Advertisement

French Word of the Day: Mon pote

The Local France
The Local France - [email protected]
French Word of the Day: Mon pote
Photo: Annie Spratt/Unsplash/Nicolas Raymond

Feeling convivial or well disposed towards a French person? It might be time to test out this French expression.

Advertisement

Why do I need to know mon pote?

Because if you've been in France for a while, then you will (hopefully) start to make friends and that's where this word will come in handy.

What does it mean?

Mon pote - roughly pronounced mohn poat - is a slang term for friend, so it's similar to mate, buddy, pal, chum, bessie or crony.

So if you reckon you've clicked with someone you can describe them as mon pote (my friend) or even mon meilleur pote (my best friend) if you know them pretty well.

The word stays the same in the feminine, so a female friend would be ma pote and if you have more than one friend (lucky you) they would be mes potes.

Just like in English, French has lots of different options for describing the people close to you. If you are looking for an alternative to the casual pote, you might try the more formal ami or amie - though this usually means someone you are very close to. To describe an acquaintance, or someone you don't know well, you might describe them as a connaissance.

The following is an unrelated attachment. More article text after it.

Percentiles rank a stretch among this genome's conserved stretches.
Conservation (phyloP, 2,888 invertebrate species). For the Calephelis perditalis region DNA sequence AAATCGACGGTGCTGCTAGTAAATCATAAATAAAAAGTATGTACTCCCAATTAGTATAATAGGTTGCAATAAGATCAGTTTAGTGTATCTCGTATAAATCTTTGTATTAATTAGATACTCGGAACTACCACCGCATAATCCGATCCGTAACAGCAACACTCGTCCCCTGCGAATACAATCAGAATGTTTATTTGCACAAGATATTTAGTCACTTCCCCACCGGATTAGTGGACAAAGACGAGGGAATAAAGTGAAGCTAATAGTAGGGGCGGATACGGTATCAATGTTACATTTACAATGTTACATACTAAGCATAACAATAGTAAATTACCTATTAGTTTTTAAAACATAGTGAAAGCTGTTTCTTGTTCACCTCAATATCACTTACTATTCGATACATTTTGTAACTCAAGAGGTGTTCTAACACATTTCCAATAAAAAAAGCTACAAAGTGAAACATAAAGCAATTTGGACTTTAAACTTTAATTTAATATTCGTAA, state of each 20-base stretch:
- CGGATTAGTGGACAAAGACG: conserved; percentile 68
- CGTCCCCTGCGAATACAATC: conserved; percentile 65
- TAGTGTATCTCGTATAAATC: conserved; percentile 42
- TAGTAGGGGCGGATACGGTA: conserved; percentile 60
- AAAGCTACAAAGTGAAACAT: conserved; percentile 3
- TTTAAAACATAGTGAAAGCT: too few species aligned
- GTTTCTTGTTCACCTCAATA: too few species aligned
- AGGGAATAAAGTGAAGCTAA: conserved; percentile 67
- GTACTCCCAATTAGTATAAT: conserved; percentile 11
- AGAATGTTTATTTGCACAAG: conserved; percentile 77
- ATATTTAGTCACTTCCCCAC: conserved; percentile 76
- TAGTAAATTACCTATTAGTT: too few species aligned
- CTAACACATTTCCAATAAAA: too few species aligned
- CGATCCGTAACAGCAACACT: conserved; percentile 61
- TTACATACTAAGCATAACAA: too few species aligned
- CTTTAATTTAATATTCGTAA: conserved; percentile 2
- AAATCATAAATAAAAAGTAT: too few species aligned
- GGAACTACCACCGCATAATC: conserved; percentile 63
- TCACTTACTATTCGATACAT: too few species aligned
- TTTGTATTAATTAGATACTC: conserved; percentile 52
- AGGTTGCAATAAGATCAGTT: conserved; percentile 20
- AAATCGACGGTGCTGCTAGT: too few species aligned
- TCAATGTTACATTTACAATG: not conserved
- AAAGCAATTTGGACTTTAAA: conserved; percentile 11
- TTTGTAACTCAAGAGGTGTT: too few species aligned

Advertisement

Some of the other slang terms to refer to friends also work as a reference to romantic or sexual partners too, so context is always important.

The other terms you might hear are mec, meuf and copain.

Mec is used for men and again can be used for talking about someone or to them, so ça va, mec? would roughly translate as 'Alright mate?'

But if you said Mon nouveau mec est tellement chaud (My new bloke is so hot) you'd be talking about a romantic attachment rather than a friend.

The female equivalent is meuf - a Verlan version of femme (woman). In the past, this term has been used more by men to talk about women, and can be considered slightly sexist - it would be like calling someone a chick or a honey. 

In recent years though it has been reclaimed by women and you will frequently hear younger girls referring to - mes meufs (my gal pals) or greeting each other with ça va, meuf - OK love?

Likewise copain means mate. You might hear someone say: J'ai rendez-vous avec mes copains à la gare - I'm meeting my mates at the station.

Advertisement

But if someone refers to mon copain or ma copine it's likely they're talking about a romantic partner. The word is generally favoured by slightly older couples who are in a long term relationship but aren't married.

Use it like this

Mon pote n'arrêtait pas de me rabattre les oreilles avec ce groupe - My buddy was going on and on about this band.

Céline est ma meilleur pote - Céline is my best friend.

Tu veux venir au match? Désolé mon pote, je suis occupé - Do you want to come to the match? Sorry mate, I'm busy.

Tu vas te faire engueuler par ta nana, mon pote - You're going to get a telling off from your missus, pal.

More

Join the conversation in our comments section below. Share your own views and experience and if you have a question or suggestion for our journalists then email us at [email protected].
Please keep comments civil, constructive and on topic – and make sure to read our terms of use before getting involved.

Please log in to leave a comment.

[email protected] 2019/11/08 00:25
As a person who would like an extended stay in France, it would be helpful to know how to pronounce these words as to not offend the Francois!

See Also